For 2D image segmentations, nine networks were trained for each ECS dataset using a ninefold cross-validation described above. For 3D volume segmentations, five networks were trained for each volume using all six sub-volumes of training data. Three networks were trained using images taken from the xy planes of each volume (based on the original orientation of the EM data). Two networks were trained by reslicing the original volumes to create xz and yz oriented images. The final voxel probabilities used to create EM segmentations were a weighted average of the five networks, with the probabilities from the xz and yz networks weighted at 0.5 relative to the xy networks. The randomized presentation of images to the network was balanced so that the center pixel ICS, ECS, or MEM identities were presented with equal probability. Because this procedure changes the prior probabilities and does not guarantee the same equal balancing for all 256 (16 x 16) output pixels, the output probabilities of test images were reweighted using Bayes’ rule (Vucetic and Obradovic 2001). The test probabilities (the target prior) represented the actual frequency of ICS, ECS and MEM voxels over all training data. Training frequencies used in the reweighting procedure were measured by tallying the count of ICS, ECS, and MEM pixels that were actually presented to each of the 256 outputs during training.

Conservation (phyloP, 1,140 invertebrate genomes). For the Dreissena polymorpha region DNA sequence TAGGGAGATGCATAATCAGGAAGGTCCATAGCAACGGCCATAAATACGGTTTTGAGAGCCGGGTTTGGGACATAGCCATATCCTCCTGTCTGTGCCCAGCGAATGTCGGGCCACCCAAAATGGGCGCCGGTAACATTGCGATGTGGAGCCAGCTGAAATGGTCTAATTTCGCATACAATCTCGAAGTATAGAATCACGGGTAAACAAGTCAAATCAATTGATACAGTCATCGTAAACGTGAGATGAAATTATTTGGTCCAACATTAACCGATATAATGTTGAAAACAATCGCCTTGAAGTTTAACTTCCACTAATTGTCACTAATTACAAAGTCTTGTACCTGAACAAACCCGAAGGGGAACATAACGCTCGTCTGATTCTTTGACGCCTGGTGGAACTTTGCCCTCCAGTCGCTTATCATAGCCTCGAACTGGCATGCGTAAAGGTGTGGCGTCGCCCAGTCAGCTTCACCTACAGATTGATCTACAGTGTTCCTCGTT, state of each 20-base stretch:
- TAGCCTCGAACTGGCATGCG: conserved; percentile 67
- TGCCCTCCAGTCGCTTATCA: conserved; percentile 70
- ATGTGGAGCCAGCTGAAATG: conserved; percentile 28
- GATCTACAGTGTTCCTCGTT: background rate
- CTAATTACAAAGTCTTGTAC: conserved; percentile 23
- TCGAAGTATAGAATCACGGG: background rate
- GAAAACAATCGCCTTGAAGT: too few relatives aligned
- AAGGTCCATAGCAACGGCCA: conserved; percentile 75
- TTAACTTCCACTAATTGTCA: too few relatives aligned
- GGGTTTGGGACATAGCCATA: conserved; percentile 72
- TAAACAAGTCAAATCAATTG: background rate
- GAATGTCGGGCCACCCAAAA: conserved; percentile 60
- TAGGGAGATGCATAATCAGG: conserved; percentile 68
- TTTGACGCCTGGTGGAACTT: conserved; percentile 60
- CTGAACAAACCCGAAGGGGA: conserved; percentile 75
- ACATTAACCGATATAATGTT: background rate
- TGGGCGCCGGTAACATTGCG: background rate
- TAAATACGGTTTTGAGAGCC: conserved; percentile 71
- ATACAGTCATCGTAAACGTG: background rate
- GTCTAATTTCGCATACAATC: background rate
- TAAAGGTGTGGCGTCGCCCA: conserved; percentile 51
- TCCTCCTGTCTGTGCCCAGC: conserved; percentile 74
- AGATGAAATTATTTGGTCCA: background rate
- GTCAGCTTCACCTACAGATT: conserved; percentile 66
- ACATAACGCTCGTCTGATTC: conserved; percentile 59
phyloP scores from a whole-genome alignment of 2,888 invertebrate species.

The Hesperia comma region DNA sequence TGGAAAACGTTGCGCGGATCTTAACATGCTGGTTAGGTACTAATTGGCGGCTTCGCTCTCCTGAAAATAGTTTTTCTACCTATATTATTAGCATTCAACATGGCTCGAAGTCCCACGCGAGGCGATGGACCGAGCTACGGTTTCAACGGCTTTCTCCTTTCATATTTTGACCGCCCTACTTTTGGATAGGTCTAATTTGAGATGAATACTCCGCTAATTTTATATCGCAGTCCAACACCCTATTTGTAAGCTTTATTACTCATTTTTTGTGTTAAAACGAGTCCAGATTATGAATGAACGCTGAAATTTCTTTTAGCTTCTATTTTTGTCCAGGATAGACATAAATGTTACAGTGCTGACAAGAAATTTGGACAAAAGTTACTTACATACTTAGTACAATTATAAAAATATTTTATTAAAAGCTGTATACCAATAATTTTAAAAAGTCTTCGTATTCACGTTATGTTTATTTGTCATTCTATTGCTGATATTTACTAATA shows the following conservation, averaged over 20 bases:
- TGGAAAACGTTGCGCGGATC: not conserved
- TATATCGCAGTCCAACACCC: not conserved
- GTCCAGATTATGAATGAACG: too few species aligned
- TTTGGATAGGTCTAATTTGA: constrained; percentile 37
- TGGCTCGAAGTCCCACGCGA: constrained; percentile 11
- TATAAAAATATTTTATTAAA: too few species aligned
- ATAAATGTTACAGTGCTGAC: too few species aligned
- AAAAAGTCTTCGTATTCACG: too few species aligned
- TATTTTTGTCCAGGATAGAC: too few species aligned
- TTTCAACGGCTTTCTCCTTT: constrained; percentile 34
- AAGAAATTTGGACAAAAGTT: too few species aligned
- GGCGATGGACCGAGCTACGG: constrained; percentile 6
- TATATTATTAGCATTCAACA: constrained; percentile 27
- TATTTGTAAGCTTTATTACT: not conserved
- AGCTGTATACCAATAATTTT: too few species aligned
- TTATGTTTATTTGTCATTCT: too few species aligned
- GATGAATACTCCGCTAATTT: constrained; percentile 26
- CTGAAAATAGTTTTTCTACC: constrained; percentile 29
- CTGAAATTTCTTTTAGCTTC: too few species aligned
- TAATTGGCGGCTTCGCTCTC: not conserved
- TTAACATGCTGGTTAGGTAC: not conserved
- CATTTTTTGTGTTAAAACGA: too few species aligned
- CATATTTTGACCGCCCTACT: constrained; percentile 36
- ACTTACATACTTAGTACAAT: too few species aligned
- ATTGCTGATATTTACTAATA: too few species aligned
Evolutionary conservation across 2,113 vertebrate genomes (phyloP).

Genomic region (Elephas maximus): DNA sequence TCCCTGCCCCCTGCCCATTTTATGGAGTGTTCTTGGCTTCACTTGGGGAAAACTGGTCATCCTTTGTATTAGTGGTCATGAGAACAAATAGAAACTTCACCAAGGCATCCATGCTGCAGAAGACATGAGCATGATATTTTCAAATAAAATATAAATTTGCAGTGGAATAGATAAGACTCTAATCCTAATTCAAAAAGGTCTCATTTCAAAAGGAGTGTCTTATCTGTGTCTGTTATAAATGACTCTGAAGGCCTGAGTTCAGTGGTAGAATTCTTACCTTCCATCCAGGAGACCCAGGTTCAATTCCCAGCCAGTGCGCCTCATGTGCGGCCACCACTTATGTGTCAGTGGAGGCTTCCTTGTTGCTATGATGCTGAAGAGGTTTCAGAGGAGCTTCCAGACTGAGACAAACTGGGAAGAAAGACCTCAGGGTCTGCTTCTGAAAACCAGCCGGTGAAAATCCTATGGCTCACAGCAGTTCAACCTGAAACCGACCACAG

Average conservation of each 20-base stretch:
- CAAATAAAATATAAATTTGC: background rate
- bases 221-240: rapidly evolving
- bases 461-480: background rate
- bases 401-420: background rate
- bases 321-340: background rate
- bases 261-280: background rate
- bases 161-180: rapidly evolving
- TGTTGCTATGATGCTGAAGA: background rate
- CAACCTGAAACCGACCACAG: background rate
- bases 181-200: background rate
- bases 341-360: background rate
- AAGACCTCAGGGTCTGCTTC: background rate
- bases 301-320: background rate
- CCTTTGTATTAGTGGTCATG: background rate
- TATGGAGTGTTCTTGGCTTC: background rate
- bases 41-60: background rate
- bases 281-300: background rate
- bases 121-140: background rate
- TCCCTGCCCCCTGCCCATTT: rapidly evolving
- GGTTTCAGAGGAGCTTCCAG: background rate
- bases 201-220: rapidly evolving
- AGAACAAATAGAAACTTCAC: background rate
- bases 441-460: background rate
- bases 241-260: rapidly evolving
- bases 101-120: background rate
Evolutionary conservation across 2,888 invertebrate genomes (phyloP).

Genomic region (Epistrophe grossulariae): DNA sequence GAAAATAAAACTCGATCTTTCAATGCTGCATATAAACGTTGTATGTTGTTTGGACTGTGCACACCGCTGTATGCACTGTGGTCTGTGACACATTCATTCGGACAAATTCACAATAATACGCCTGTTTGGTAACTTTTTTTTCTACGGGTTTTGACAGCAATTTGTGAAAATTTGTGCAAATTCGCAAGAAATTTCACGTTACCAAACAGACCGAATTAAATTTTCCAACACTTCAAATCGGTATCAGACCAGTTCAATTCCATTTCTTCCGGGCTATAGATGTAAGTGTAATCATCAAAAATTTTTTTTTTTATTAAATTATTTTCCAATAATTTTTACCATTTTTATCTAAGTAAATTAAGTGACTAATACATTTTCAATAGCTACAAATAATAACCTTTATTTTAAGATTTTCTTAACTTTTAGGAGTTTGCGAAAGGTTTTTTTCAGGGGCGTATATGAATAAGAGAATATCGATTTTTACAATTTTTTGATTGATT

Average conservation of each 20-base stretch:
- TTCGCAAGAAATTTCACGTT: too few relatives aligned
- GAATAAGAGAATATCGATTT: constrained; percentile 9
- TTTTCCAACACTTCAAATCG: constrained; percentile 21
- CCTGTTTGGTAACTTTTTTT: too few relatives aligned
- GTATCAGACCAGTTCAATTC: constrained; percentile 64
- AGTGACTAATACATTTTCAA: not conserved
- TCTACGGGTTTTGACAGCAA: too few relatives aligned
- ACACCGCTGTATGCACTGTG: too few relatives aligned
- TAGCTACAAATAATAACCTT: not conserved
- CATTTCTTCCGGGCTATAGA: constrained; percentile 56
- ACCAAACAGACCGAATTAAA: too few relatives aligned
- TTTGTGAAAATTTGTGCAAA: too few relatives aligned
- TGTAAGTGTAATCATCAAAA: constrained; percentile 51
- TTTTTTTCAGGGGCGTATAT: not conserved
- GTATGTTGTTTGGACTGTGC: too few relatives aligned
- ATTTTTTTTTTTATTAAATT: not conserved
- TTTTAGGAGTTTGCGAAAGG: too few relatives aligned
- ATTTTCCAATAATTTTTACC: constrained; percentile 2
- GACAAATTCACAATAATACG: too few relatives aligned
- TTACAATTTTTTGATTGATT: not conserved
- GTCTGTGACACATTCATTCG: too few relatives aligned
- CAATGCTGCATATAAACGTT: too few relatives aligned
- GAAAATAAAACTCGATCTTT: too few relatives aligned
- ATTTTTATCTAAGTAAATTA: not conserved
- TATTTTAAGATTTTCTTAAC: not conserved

Networks were trained using 0.8 million images per training epoch. Learning rates for all weights were initialized at 0.00005 and for all biases at 0.0001. Different randomizations of the training data were presented during each epoch. The learning rate decayed exponentially but discretely 16 times per epoch with a time constant of 5 epochs. All networks were run for 10 training epochs.

Automated segmentation: segmentation

Network output probabilities for each output were exported for test voxels and the output was classified as either MEM, ECS, or ICS based on the maximum probability (winner-take-all).